Jul 25, 2016

Tropical Aquarium Fish

Comprehensive Edition
by Dr. Chris Andrews and Dr. Ulrich Baensch

General book on fishkeeping, an old version. It was kind of amusing to see hairstyles and decor in the photographs of kids leaning over their aquariums, that I recall from middle school years, several decades ago now. Most of the information about setup and maintenance was not new to me, but I kind of liked reading it anyway. I was a little surprised at some of the recommendations- such as running a light ten to fourteen hours a day- that seems way too much to me and I also noticed that lots of the photos of fish had serious algae in the background. Either someone didn't care about finding pictures of fish in clean living conditions for the publication, or it was just norm and accepted to have so much algae in your tank back then. One of the authors here invented tetra flake food, so it's no surprise that for each species profiled in the book, his products were listed as the best foods. Live and frozen foods were dismissed, for the risk of carrying disease. I think you'll find it different now- at least at the places I frequent online, many aquarists opine that live foods are best for the fishes, dried and flake food being of poorer quality overall. Also I was astonished to read a description on how to deal with unwanted snails in an aquarium- it involved stripping the ends of wires attached to a battery and dangling the exposed copper ends into the tank. What.

So those were things that jumped out at me, but really it is a standard book. Tells about essential equipment and how to set it up, explains the nitrogen cycle, how to introduce fish slowly, the benefits of growing live plants, dealing with vacation absence, identifying major diseases and how to attempt breeding certain species. But the majority of the book- over three quarters of it- is pages of species profiles. More than two hundred fishes are shown here and although the pictures are older and not always of the best clarity, I enjoyed looking through them. There were some fish in there that aren't popular now and I've never actually seen them in shops, some rare ones are mentioned and others are interesting because I recognize them even though their common names and appearance have changed through selective breeding, since this book was published.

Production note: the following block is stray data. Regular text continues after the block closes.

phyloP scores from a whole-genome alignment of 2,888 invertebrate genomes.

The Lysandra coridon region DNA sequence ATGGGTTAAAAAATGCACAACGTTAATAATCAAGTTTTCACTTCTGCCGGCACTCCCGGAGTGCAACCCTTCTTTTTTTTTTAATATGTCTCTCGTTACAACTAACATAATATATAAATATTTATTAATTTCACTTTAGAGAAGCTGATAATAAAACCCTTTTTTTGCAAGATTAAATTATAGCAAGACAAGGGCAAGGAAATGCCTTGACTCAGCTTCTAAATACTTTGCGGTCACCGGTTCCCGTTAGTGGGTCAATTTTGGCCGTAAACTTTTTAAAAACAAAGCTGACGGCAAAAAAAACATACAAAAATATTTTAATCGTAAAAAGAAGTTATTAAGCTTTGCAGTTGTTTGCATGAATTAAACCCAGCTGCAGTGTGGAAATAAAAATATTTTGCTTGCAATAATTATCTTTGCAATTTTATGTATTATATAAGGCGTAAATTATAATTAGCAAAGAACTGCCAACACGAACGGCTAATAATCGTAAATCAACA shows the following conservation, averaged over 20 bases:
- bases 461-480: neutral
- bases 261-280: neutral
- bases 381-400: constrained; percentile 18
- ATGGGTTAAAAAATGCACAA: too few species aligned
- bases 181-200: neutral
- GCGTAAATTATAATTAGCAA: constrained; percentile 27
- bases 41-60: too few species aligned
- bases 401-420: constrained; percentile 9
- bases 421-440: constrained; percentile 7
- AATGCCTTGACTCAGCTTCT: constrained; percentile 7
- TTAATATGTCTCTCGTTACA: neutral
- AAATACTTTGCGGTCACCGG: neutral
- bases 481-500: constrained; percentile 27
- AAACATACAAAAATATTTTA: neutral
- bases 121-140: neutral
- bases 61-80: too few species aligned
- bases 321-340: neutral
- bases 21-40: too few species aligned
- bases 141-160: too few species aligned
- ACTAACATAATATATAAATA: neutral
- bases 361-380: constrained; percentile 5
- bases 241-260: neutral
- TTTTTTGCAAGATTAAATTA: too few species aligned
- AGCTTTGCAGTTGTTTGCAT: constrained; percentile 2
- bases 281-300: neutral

Rating: 3/5       240 pages, 1993

2 comments:

Jenny @ Reading the End said...

Aquariums are submarines for fish.

(have you seen Lady Ghostbusters yet?)

Jeane said...

Nope. Haven't even heard of it.